News Insight Sunday, July 31, 2011
Learn from the Sino-Indian border talks and apply it to Pakistan, says N.V.Subramanian.
25 July 2011: In its anxiety to resolve the border issue with China and make peace with Pakistan, India is giving the upper hand to both countries, its sworn enemies. India would be better off learning from China how to manage a subordinate power and applying those lessons appropriately with Pakistan.
China, broadly speaking, has huge problems in Xinjiang and Tibet. Unrest in the Uighur and Tibetan provinces enjoy varying degrees of Western and especially US support. Uighur separatism is tinged with Islamic terrorism with links to the Al-Qaeda and Taliban in the FATA region of Pakistan. To that extent, the support to the Uighurs is selective and cautious.
But the Tibetan cause for complete autonomy within China is more warmly and unconditionally embraced by the West. China fears Tibetan separatism more than Uighur nationalism, but the stature of the Dalai Lama limits its aggression against Tibetans. The Uighurs have no equivalent leader with a world following.
The Dalai Lama has made India his home. That is one cause for China's hostility towards India and the hidden reason for the 1962 war. China could have coaxed India in the past to pressure the Dalai Lama to leave the country in return for better relations. India would probably rebuff such a move. But there is no public evidence that China has explicitly made such a link.
Rather, China has never lost sight of its position as the biggest power in Southern Asia, and sought to deal with India on that basis. China has never said no to border talks, or to undertake CBMs on the disputed frontier. But it has never shown urgency to resolve the dispute.
On the other hand, India has been keen to settle the issue, and has consequently made compromises on the Tibetan matter. In doing so, India advertises its subordinate status. But China is playing for time. It calculates that in a not-so-distant future, it will be able to remake the border with India as it sees fit.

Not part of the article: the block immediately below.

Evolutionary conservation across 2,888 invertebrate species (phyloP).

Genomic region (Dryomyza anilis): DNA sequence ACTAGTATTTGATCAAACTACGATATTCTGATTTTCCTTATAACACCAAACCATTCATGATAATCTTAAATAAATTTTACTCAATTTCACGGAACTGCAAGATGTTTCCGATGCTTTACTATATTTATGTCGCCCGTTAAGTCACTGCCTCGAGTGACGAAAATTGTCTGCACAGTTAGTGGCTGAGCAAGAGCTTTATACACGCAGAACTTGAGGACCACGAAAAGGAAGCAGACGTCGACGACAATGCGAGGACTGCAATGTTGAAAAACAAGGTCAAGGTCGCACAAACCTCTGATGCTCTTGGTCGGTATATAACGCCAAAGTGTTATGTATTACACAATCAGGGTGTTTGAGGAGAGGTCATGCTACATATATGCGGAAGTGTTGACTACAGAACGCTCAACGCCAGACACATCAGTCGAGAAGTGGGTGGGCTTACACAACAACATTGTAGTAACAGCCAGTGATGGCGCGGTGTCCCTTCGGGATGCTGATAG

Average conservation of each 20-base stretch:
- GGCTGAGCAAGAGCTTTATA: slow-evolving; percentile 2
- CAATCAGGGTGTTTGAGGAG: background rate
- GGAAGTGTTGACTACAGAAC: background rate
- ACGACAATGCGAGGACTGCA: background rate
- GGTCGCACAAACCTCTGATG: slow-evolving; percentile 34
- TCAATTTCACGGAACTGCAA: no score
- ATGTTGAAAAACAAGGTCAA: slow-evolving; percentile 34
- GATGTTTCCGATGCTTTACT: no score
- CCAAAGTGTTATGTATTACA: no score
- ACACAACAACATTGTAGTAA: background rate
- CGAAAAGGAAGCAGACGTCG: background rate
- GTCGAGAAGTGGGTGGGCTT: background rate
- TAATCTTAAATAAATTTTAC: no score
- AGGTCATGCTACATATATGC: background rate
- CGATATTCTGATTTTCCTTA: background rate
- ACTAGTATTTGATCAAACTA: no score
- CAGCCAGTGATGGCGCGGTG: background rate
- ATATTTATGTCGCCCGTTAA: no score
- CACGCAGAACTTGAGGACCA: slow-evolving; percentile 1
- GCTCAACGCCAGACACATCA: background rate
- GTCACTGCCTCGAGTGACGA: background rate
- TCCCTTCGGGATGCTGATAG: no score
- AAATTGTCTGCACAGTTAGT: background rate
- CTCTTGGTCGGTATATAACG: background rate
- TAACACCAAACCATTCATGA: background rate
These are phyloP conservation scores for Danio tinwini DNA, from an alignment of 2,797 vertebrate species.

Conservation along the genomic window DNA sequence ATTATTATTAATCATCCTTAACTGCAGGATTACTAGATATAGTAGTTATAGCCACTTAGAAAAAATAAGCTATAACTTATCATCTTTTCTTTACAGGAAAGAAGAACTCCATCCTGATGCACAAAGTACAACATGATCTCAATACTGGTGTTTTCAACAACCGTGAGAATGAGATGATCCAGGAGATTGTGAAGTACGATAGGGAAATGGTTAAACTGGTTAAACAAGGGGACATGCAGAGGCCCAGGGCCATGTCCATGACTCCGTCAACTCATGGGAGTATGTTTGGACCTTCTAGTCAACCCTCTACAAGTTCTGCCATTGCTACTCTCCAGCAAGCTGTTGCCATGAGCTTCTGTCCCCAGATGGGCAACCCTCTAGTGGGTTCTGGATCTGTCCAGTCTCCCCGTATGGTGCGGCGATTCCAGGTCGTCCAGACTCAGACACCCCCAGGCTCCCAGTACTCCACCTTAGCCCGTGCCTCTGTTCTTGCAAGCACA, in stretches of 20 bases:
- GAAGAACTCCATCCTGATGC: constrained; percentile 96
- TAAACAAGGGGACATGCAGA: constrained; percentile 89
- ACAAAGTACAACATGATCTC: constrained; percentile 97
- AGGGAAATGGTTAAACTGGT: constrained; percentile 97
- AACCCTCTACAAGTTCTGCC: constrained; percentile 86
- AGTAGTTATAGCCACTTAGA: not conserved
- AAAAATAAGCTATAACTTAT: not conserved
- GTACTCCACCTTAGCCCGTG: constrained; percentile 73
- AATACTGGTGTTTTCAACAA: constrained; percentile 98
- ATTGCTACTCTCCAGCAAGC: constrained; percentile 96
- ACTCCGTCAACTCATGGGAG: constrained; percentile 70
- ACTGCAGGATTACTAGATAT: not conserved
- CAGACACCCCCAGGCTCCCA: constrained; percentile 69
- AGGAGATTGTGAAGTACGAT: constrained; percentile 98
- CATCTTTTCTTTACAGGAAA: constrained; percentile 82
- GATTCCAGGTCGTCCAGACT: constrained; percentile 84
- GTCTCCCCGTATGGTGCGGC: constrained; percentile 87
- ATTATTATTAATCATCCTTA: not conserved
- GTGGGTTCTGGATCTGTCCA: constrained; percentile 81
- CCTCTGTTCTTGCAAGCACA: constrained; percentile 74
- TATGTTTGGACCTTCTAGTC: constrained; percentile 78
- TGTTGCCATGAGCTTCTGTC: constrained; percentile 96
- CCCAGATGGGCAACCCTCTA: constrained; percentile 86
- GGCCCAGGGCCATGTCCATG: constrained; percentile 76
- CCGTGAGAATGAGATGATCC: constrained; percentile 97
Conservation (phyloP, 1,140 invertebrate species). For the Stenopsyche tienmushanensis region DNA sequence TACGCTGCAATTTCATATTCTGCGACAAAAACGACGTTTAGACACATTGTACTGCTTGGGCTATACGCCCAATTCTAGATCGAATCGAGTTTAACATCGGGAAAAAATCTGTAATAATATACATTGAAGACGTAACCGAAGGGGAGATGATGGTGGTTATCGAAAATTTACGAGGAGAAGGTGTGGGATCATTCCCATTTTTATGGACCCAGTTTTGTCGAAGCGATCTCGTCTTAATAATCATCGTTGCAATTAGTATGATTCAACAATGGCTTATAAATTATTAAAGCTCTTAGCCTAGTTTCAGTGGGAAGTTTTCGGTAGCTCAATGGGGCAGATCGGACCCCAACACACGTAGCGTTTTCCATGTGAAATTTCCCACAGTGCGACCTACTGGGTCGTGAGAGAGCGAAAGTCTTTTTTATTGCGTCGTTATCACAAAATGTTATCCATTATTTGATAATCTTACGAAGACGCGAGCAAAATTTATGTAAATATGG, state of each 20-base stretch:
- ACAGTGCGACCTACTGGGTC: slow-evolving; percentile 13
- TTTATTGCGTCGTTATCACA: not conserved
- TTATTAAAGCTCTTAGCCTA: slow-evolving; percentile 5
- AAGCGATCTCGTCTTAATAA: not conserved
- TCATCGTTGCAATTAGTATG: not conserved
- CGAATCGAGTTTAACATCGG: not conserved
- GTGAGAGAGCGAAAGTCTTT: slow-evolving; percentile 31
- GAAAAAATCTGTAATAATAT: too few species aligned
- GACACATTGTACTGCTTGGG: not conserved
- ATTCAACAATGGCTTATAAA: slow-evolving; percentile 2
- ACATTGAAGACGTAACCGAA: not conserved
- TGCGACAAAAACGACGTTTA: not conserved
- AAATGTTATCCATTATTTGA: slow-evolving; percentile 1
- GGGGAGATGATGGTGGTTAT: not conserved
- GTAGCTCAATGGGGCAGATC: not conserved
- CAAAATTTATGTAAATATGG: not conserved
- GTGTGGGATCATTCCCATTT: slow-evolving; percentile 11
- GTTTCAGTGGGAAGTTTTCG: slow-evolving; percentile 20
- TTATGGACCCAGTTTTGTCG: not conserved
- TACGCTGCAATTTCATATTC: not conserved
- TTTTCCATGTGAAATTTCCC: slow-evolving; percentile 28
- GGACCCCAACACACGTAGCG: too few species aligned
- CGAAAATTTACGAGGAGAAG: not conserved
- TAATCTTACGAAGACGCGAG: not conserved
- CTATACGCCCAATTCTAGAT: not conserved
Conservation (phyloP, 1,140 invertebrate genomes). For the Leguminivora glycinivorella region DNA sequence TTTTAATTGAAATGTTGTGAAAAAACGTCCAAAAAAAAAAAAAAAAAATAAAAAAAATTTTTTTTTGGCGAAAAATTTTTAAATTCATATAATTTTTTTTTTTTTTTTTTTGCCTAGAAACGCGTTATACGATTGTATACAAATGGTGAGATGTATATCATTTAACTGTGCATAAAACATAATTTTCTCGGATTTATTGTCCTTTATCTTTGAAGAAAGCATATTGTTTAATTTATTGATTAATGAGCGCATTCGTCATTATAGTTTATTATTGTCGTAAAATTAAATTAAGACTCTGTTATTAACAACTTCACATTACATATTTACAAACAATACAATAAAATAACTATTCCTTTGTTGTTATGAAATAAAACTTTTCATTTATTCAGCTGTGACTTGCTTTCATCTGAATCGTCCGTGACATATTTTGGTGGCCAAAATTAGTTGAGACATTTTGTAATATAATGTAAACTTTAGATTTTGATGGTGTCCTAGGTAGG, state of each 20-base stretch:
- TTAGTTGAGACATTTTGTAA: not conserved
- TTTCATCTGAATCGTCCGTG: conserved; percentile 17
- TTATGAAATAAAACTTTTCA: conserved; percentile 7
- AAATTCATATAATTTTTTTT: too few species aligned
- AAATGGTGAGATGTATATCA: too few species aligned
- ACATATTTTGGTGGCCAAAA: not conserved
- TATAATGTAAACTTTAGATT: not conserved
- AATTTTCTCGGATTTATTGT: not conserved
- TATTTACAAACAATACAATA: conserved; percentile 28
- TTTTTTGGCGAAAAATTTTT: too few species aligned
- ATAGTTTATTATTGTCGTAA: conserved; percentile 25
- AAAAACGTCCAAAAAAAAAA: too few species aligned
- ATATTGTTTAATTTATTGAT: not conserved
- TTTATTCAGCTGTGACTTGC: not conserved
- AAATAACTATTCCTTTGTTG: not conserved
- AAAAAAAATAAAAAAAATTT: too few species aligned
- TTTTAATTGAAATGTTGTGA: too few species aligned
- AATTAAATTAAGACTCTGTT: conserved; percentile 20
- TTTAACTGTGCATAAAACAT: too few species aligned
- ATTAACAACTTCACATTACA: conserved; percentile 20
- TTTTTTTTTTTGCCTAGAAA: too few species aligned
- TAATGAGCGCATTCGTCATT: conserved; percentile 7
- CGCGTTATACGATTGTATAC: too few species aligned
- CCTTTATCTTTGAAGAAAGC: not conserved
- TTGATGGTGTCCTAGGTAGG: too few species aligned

This may not -- and probably will not -- happen. But it does not stop China from dragging the border issue and preventing its resolution.
This is the model India must apply in its dealings with Pakistan. To be sure, there must be understanding between Pakistan and China on the Jammu and Kashmir issue, because a portion of PoK is ceded to China, in addition to what China seized in 1962. But it should not forestall India from occasionally turning the screws on Pakistan.
Currently, India is initiating and setting the pace for talks with Pakistan. Despite being an inferior power, Pakistan has adopted the big daddy approach of China, expecting India to do all the heavy lifting. The result is the onus always falls on India to make the talks a success. Even when terrorist attacks (like 26/11) disrupt talks, the pressure on India to pick up the pieces is enormous. The US also leans on India to do so.
This must change. The US is squeezing Pakistan for the first time in thirty years. Military aid has been suspended. US intelligence is making strenuous efforts to move into the interiors of Pakistan, in NWFP, Baluchistan and Punjab, to keep a watch on terrorists and feared WMD leaks to terrorist elements. The ISI is facing America's wrath as never before.
This may all alter. The previous position of friendly-unfriendly ties between Pakistan and the US may be restored. But it does not look likely, not at least in the immediate term. This may not make a difference in Pakistan's attitude towards India. 13/7 has been linked back to the Lashkar-e-Toiba. And Pakistan is embarking on a massive deterrence build up against India, while keeping up the anti-India rhetoric.
But the change from before is that the US will be less likely successful to pressure India to talk to Pakistan. If the US finds Pakistan a treacherous ally, how can India trust Pakistan, a sworn enemy since their simultaneous Independence? It is here, and now, therefore, that India must import the China model to Indo-Pak talks.
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